Royals’ preseason hopes sinking after rugged May

Posted Saturday, Jun. 01, 2013  comments  Print Reprints
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More information Top five Cardinals: If only St. Louis has some good young pitching. Rangers: Continue to pace AL despite injuries to key players. Reds: Not as complete a team as St. Louis, but awfully good. Pirates: Better record than Cincy, but much worse track record. Braves: Entered weekend as only NL East team above .500. Bottom five Marlins: Surged into a four-game lead for worst record. Congrats. Astros: Have felt at home playing old NL foes, going 4-3. Brewers: Kyle Lohse (1-6) part of NL’s worst pitching staff. Mets: Kings of New York after sweeping slumping Yankees. Dodgers: Matt Kemp (2 HRs, 60 Ks) on DL could be a good thing.

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The longest day of the Kansas City Royals’ season could rate as the one that saves them this year, though they were likely too groggy a day later to theorize on much of anything.

Royals players woke up Thursday in St. Louis as the owners of an eight-game losing streak. Their manager and general manager were sharing the hottest seat in the majors, their hitting coach was on his way out of town, and the franchise’s greatest player was being called to the rescue.

There was also a game to be played, and it started an hour late because of rain. The Royals were losing at the start of the ninth inning, but rallied to take a 4-2 lead.

Then rain hit and didn’t leave. For more than four hours. They wouldn’t get to their hotel in Texas until after sunrise.

But it was worth it.

“We would have stayed until 7 o’clock to get that win,” right fielder Jeff Francoeur said.

Desperate times call for desperate measures in Kansas City, where the Royals have stunk pretty much every season since 1990.

High preseason hopes this year — they were a trendy pick for the postseason on the strength of their City of Surprise championship and a 17-10 record on May 5 — have dissolved into a sinking feeling after a 20-loss May.

George Brett is aboard as interim hitting coach, replacing Jack Maloof and Andre David after the Royals’ offense dropped to 13th in runs scored in the 15-team American League during a 4-19 stretch before the ax fell.

Bringing on a Hall of Famer, respected throughout the clubhouse, couldn’t possibly hurt a last-place team in need of some serious help.

“He doesn’t have to do this. Let’s be honest,” said Francoeur, who hit the game-tying homer in the ninth inning Thursday, before rain settled in over Busch Stadium. “It’s kind of exciting for us. Having him around is just going to be a pick-me-up.”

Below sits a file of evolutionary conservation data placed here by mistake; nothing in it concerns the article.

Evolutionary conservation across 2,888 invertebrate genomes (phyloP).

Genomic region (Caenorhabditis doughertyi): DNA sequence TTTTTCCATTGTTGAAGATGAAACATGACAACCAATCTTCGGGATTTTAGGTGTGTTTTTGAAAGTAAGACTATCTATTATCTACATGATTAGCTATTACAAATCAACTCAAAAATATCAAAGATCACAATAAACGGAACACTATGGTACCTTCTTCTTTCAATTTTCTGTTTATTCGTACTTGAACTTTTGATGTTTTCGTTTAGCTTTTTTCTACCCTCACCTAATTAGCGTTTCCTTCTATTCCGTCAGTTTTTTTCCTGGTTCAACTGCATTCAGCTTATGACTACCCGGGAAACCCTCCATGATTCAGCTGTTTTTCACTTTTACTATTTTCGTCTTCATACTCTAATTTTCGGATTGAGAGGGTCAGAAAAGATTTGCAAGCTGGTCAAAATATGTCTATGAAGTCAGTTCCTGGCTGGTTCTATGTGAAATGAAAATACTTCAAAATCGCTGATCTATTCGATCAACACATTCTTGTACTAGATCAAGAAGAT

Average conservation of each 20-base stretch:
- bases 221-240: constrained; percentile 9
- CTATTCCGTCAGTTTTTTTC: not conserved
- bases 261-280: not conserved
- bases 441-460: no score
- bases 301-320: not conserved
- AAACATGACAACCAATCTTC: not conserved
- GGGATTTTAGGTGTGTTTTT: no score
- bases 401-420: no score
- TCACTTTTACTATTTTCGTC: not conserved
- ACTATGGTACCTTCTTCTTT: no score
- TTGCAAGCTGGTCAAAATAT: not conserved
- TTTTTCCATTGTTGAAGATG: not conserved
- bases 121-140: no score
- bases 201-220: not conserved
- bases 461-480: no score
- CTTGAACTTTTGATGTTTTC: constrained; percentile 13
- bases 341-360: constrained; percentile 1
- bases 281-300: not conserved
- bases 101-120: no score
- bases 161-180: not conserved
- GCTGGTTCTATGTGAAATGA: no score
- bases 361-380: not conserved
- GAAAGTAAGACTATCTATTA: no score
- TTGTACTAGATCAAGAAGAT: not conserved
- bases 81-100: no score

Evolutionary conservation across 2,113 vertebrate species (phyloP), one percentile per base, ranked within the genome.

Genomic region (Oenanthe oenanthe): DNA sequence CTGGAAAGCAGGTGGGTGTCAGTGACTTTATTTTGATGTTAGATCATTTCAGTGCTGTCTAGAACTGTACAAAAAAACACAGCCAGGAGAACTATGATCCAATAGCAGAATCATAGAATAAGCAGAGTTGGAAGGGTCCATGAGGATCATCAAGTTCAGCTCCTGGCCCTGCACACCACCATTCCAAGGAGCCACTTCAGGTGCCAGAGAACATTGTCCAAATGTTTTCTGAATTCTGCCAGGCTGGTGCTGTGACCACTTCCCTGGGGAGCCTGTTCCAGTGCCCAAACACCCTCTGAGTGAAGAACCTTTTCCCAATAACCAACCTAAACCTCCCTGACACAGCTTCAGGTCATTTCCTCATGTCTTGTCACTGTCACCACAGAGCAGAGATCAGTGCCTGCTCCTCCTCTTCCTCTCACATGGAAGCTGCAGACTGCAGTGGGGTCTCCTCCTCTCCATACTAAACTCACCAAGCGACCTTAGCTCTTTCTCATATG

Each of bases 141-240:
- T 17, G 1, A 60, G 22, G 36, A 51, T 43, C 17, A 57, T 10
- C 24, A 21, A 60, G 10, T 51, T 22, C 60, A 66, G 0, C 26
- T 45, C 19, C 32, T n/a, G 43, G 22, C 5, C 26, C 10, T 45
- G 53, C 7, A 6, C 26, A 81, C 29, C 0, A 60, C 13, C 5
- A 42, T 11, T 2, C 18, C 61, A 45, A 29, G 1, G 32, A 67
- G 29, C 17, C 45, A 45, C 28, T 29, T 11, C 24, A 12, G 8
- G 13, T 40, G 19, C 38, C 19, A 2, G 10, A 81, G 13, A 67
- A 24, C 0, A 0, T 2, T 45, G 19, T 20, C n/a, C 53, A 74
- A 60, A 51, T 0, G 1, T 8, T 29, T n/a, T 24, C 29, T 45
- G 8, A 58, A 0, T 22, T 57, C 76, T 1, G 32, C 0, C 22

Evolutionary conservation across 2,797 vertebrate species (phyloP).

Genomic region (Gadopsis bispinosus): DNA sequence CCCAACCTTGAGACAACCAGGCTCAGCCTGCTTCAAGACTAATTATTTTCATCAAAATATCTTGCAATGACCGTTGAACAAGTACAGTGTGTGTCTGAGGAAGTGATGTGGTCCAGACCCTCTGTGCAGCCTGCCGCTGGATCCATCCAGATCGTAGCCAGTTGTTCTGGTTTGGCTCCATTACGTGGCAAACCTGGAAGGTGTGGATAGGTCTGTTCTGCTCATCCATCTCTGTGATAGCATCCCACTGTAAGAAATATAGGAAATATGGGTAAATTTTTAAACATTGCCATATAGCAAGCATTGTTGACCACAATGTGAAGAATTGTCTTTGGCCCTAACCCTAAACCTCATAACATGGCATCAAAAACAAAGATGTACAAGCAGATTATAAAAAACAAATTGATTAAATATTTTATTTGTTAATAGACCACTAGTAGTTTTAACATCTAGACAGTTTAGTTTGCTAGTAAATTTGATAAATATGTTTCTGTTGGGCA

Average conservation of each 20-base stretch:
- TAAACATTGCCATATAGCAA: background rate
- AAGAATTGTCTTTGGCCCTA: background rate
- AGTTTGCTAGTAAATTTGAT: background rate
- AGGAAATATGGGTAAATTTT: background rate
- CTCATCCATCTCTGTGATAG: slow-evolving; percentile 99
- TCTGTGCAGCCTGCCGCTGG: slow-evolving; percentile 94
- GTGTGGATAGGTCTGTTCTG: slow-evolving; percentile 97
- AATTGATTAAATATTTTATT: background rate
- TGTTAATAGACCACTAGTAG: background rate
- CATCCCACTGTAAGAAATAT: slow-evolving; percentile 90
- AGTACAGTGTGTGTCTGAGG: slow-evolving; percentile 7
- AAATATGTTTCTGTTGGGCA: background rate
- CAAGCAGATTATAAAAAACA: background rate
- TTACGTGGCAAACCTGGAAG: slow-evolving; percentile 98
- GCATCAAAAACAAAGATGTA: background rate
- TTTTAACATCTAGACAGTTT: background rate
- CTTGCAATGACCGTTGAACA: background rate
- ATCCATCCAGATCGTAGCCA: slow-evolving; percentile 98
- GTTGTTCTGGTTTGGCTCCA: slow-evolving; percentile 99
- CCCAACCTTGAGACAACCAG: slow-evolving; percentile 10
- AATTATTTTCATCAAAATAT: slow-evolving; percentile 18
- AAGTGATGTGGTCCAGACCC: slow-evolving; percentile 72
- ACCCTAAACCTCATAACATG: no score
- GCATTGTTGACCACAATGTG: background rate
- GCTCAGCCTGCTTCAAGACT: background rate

The Royals haven’t been short on offense the past few seasons, but are sliding toward the bottom half in the league. Eric Hosmer and Mike Moustakas, their prized corner infielders, entered the weekend at .261 and .184, respectively, with a combined five homers.

Alex Gordon continues to blossom, and Salvador Perez is one of the best young catchers in the game. Billy Butler, though, was dragging at .261, and Francoeur was scuffling at .222.

As a result, GM Dayton Moore and manager Ned Yost are lacking job security. This was a team built to win this year, as evidenced by the trade of top prospect Wil Myers for right-hander James Shields and the free-agent signings of Jeremy Guthrie and Ervin Santana.

Shields, who started Saturday, and Santana have been very good atop the rotation. But a lack of run support had left them a combined 5-11 entering the three-game series at Rangers Ballpark, despite a 3.13 ERA.

Francoeur isn’t blind or deaf. He has seen the pitching, read the stories and heard the rumors, and doesn’t believe Moore or Yost are to blame.

“It’s never fun,” Francoeur said. “They put a good team together, and we showed it in April. We have a good team. We have good pitching, and I think we have decent lineup. We’ve definitely under-exceeded our expectations in May. It’s been a [horrible] May.”

Maybe the memory of seeing the Royals at the Surprise Recreation Campus as they posted a 25-7 record in spring training was on the mind of Rangers manager Ron Washington when he called the Royals a dangerous team.

(Translated from coach-speak to English, dangerous means, “People will be all over me if my team loses to the Royals.”)

But Washington wasn’t simply exaggerating or just being nice. There’s talent in the visitor’s dugout this weekend.

“The averages say that they’re going to start playing better,” Washington said. “They definitely have the personnel that they should be playing better.”

The one thing that Francoeur said the Royals have going for them, aside from a potential Brett bump, is that it’s still early in the season. Of course, they have four teams to pass to get to the top of the AL Central, including perennial contender Detroit and Terry Francona-led Cleveland.

Despite the eight-game slide, they woke up Friday morning only 61/2 games out of first place.

“Hopefully this is our one patch where everything is going wrong that could go wrong,” Francoeur said. “It wasn’t like we were getting blown out of games. You see a lot of good teams that are going to have two- or three-week periods throughout the season where it’s just a tough time. Hopefully we just hit ours early.”

Jeff Wilson, 817-390-7760 Twitter: @JeffWilson_FWST

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